Explore the mRNA universe with Cytiva. In this series, our scientists share their journey and insights on manufacturing mRNA for research purposes. And they share their advice on how to scale. Through peer-to-peer interactions, we continue to encourage the spirit of collaboration developed at a time when new modalities are being used as therapies for the first time.
Part 3: mRNA product – IVT
“We’ve found that there isn’t a universal generic protocol that works for every IVT reaction—each new mRNA sequence requires optimization. The same is true for reagents from different vendors. Optimizing the reaction so frequently may seem tedious, but we’ve found it’s worth doing, because it saves you time later” Susanna Lindman, Principal Scientist at Cytiva R&D, Uppsala, Sweden
In vitro transcription (IVT) is the synthesis of RNA molecules, allowing a researcher to tailor synthesis and introduce modifications to produce a transcript. It’s worthwhile to spend some time optimizing mRNA template design, IVT, and other process parameters to simplify downstream processing and ensure the appropriate balance of yield and secondary structure formation.
During IVT, DNA template, RNA polymerase, NTPs, RNase inhibitor, pyrophosphatase, and IVT buffer are combined to produce mRNA. RNase inhibitor prevents degradation of newly formed mRNA. As nucleotide triphosphates (NTPs) are incorporated into the nascent mRNA, pyrophosphates – which bind to free magnesium ions – are released, inhibiting RNA polymerization. Pyrophosphatases must be added to catalyze the hydrolysis of pyrophosphates into inactive single orthophosphate ions that don’t bind magnesium ions, which increases the yield of mRNA. T7, T3, or SP6 prokaryotic phage RNA polymerases are widely used.
Depending on the purification step downstream, you may or may not need to remove the DNA template by adding DNase I after IVT. This step is required, for example, when using a purification method that doesn’t separate mRNA from DNA. It’s also necessary when there’s a concern that DNA fragments may hybridize to mRNA.
There are two methods to add a 5’ cap (Fig. 3) in vitro – either via a multi-step enzymatic reaction or via co-transcription. The aim is to produce a methylated first nucleotide at the ribose 2’-O position (Cap 1), which has superior in vivo properties compared to a 7-methylguanylate cap structure (Cap 0) at the 5’ end. This is true because the Cap 0 structure can still be recognized as non-self, inducing interferon response and hence a more rapid degradation.
Fig 1. 5’ capping of an mRNA molecule.
In co-transcriptional capping, a cap analog is added directly into the same IVT reaction mixture along with NTPs. This analog is incorporated as the first nucleotide of the transcript, resulting in Cap 1 mRNAs. A large proportion of mRNAs are initially capped. But the final reaction contains a mix of capped and uncapped variants because guanosine triphosphates (GTPs) are depleted.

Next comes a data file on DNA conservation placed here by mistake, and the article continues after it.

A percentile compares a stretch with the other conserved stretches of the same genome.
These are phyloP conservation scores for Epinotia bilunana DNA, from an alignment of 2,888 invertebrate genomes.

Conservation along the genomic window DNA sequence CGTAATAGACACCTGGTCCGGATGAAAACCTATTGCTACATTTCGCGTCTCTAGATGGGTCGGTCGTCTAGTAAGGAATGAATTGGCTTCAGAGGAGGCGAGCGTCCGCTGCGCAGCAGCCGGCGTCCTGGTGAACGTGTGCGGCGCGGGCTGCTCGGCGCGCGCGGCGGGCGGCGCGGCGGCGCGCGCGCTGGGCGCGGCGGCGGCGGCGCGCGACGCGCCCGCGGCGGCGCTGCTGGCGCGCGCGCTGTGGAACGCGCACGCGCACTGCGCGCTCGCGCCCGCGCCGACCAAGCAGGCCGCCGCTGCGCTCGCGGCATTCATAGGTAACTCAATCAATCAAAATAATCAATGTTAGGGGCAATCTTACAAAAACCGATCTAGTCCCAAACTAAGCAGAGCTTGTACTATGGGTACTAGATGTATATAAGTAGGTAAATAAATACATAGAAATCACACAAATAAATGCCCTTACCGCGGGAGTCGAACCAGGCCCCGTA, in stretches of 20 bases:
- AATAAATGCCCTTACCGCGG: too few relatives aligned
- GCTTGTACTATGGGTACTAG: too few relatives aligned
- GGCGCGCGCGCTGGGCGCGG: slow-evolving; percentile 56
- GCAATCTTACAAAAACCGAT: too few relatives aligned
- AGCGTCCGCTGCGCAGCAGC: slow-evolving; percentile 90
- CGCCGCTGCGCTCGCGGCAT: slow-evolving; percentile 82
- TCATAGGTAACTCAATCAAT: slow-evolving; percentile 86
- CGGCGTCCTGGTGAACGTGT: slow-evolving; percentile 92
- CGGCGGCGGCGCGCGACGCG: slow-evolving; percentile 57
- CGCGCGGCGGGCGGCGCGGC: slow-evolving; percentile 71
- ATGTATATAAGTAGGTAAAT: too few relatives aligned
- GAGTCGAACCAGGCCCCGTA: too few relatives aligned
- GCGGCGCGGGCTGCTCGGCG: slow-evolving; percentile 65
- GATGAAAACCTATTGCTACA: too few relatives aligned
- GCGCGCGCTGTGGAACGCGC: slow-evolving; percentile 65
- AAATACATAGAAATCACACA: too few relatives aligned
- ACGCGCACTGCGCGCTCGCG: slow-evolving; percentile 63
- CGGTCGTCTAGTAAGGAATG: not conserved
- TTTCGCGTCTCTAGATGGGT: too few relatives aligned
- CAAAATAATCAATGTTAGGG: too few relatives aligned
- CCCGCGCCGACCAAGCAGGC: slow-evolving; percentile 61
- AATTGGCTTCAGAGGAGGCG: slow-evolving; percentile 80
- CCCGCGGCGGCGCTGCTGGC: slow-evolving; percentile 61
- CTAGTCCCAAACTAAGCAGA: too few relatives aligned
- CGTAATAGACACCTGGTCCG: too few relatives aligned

In contrast, enzymatic capping is performed separately after IVT using guanylyltransferase, followed by 2'-O-methyltransferase. The vaccinia virus capping enzyme executes the three steps needed for the addition of Cap 0 to the 5’ end. These steps are mediated by enzymes RNA triphosphatase, guanylyltransferase, and guanine methyltransferase.
The steps lead to the conversion of the 5’ triphosphate of nascent RNA to the cap 0 structure. First, a phosphate is removed from the 5’ triphosphate to generate 5’ diphosphate mRNA. Then, a guanosine monophosphate (GMP) group is transferred from GTP to the 5’ diphosphate. Finally, a methyl group is added to the N7 amine of the guanine cap to form the cap 0 structure. Cap 0 mRNAs are subsequently converted to Cap 1 mRNAs by 2´-O-methyltransferase by methylating the 2’-OH of the first nucleotide adjacent to the cap structure. The methyl groups are donated by S-adenosylmethionine.
Although the co-transcriptional method appears to be simpler with fewer steps and enzymes, the yields of capped mRNA are usually lower than the more cost-efficient, reliable, and effective enzymatic method. Another drawback of the co-transcriptional method is that a manufacturing license may be required. On the other hand, enzymatic capping can require more time because mRNA needs to be purified before and after capping in some cases, which may also cause some loss of mRNA.
If the polyA tail is not designed in the pDNA or PCR template, a polyA polymerase can be used to catalyze the addition of adenosine monophosphate (AMP) from adenosine triphosphate (ATP) to the 3' ends. The length of the polyA tail can range from 40 to 250 residues long. The optimal polyA tail length may vary by application. This method may generate a heterogeneous population of polyA-tailed mRNAs.
At this point, unpurified (crude) mRNA can be analyzed in several ways. Agarose gel electrophoresis can check for any potential degradation of mRNA, while concentration can be determined by fluorescence-based, RNA-specific assays.
- Need for high quality of enzymes, reagents, and filters
- Must choose the capping strategy, bearing in mind costs, time, and reliability
- Use high quality IVT enzymes from Aldevron, which can be custom made to meet your specific requirements from mg to g scale.
- Transcription: T7 RNA polymerase, pyrophosphatase, RNase inhibitor
- Template removal: DNase I
- Multi-step capping: guanylyltransferase (3 enzymatic activities) and 2'-O-methyltransferase
- Tailing: polyA polymerase
- Use NTPs from Cytiva, which are tested for RNase activity and are extensively purified (≥ 98 %). They are available either as individual products or in a convenient set containing ATP, CTP, GTP, and UTP in separate tubes.
In part 4, we will look at challenges and strategies related to the mRNA product purification process.